Direct Nucleophilic SN1-Type Reactions of Alcohols

Authors

  • Enrico Emer,

    1. ALMA MATER STUDIORUM, Università di Bologna, Dipartimento di Chimica “G. Ciamician”, via Selmi 2, 40126, Bologna, Italy, Fax: +39-051-2099456
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  • Riccardo Sinisi,

    1. ALMA MATER STUDIORUM, Università di Bologna, Dipartimento di Chimica “G. Ciamician”, via Selmi 2, 40126, Bologna, Italy, Fax: +39-051-2099456
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  • Montse Guiteras Capdevila,

    1. ALMA MATER STUDIORUM, Università di Bologna, Dipartimento di Chimica “G. Ciamician”, via Selmi 2, 40126, Bologna, Italy, Fax: +39-051-2099456
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  • Diego Petruzziello,

    1. ALMA MATER STUDIORUM, Università di Bologna, Dipartimento di Chimica “G. Ciamician”, via Selmi 2, 40126, Bologna, Italy, Fax: +39-051-2099456
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  • Francesco De Vincentiis,

    1. ALMA MATER STUDIORUM, Università di Bologna, Dipartimento di Chimica “G. Ciamician”, via Selmi 2, 40126, Bologna, Italy, Fax: +39-051-2099456
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  • Pier Giorgio Cozzi

    1. ALMA MATER STUDIORUM, Università di Bologna, Dipartimento di Chimica “G. Ciamician”, via Selmi 2, 40126, Bologna, Italy, Fax: +39-051-2099456
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Abstract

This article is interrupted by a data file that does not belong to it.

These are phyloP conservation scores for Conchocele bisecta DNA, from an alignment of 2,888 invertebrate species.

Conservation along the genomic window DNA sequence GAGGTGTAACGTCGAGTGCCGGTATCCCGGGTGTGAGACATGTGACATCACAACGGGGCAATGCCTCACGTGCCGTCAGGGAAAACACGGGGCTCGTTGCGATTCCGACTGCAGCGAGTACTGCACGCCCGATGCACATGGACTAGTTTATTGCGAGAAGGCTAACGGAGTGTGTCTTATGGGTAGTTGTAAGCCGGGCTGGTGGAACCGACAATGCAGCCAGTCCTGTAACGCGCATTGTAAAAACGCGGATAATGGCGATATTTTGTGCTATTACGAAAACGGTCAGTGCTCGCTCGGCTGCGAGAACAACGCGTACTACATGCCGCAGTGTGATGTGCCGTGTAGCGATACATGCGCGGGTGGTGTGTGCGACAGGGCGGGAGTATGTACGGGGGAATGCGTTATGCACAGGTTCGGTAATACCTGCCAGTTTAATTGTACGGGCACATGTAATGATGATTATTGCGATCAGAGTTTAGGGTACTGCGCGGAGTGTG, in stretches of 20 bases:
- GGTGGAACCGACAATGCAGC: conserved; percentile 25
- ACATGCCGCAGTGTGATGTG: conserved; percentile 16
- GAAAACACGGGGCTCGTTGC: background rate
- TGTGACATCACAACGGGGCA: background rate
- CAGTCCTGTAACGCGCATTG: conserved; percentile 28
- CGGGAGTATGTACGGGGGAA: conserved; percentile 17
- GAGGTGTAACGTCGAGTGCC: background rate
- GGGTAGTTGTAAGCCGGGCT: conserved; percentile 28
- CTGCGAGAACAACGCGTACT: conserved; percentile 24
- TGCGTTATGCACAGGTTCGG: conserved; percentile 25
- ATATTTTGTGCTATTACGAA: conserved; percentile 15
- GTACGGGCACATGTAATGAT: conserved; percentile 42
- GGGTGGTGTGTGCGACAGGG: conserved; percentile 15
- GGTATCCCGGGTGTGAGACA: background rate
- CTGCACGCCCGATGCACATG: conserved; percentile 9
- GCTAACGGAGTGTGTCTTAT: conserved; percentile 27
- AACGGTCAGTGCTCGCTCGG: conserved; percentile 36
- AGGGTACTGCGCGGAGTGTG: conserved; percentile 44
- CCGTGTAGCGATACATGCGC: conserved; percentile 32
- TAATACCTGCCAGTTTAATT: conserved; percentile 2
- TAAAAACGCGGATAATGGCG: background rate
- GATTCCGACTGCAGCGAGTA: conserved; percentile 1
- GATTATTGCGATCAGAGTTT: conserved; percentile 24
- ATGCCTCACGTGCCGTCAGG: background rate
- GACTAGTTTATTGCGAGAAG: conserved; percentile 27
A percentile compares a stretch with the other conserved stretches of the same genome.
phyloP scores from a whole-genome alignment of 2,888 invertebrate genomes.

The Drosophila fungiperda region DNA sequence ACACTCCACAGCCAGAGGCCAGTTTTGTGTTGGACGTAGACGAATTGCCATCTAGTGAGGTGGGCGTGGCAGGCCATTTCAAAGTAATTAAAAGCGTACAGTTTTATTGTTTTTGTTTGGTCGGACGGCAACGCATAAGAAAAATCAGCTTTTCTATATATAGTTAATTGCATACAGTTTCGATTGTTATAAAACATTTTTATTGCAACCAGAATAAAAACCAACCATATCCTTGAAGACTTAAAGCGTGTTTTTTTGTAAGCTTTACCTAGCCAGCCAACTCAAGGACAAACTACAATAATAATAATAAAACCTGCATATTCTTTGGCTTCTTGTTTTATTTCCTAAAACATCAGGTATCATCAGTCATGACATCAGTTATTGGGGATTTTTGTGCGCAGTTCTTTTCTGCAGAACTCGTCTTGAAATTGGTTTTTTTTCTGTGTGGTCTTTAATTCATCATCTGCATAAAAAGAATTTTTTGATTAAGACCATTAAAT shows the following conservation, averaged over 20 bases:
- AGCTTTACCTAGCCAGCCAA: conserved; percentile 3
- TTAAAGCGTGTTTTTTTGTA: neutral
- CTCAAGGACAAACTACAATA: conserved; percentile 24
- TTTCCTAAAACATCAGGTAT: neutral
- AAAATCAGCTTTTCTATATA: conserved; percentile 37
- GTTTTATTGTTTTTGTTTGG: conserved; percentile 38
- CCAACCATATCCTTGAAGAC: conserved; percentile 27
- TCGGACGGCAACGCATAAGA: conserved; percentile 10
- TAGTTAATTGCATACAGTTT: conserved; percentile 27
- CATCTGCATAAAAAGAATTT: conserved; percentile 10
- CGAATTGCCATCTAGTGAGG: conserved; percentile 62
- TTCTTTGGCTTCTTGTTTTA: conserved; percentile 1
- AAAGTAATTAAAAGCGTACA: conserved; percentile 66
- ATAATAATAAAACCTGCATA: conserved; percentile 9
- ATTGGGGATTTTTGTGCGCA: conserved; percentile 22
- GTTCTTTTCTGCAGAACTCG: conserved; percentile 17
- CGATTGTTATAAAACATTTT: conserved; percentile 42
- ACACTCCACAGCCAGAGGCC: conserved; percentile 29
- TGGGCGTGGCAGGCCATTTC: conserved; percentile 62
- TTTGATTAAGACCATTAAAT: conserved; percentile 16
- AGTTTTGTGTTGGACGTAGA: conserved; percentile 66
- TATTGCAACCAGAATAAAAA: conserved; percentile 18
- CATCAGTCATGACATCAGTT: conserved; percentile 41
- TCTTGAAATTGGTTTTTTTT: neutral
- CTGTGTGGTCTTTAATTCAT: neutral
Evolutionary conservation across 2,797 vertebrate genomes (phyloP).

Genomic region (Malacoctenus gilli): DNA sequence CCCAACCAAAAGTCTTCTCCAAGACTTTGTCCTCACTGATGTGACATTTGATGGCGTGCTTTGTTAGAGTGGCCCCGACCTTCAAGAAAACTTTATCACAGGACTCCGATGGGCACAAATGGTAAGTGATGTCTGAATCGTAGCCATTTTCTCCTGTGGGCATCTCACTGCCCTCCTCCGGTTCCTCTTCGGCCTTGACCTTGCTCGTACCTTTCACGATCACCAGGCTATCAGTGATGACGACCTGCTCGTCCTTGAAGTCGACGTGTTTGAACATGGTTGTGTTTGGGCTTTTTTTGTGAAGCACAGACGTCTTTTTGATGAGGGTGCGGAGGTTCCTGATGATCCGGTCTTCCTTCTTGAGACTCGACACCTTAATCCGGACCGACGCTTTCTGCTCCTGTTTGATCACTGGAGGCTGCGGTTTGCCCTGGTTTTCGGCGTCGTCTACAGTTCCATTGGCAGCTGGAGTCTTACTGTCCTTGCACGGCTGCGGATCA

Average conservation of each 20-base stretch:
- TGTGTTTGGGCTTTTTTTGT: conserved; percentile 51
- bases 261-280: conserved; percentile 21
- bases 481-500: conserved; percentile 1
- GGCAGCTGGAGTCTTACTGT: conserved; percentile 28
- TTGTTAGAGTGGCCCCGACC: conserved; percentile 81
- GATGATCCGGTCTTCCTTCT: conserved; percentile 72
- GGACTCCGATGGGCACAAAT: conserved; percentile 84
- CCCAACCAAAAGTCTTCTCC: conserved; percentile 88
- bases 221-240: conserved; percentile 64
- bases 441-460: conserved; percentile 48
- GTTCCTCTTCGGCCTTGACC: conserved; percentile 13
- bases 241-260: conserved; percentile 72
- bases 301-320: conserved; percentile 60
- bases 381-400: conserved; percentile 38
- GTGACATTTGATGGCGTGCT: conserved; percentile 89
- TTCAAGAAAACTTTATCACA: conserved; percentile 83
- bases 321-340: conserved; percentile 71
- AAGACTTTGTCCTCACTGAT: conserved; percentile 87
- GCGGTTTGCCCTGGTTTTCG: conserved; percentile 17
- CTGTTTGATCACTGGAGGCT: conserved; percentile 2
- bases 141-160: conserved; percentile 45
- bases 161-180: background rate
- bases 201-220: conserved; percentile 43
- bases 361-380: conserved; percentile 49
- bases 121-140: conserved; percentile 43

In 2005, the ACS Green Chemistry Institute (GCI) and the global pharmaceutical corporations developed the ACS GCI Pharmaceutical Roundtable to encourage the development of green chemistry and green engineering in the pharmaceutical industry. The Roundtable has established a list of key research areas including the direct nucleophilic reactions of alcohols. The substitution of activated alcohols is a frequently used approach for the preparation of active pharmaceutical ingredients. Alcohols are transformed into the reactive halides or sulfonate esters, thereby allowing their reaction with nucleophiles. Although the direct nucleophilic substitution of an alcohol should be an attractive process, as one of the byproducts from the reaction yields water, hydroxide is a poor leaving group that hinders the reaction. Recently, the direct substitution of allylic, benzylic, and tertiary alcohols has been achieved through an SN1 reaction with catalytic amounts of Brønsted or Lewis acids. In this review, the approaches leading to a greener process are examined in detail, and the advances achieved to date in this important transformation are presented.

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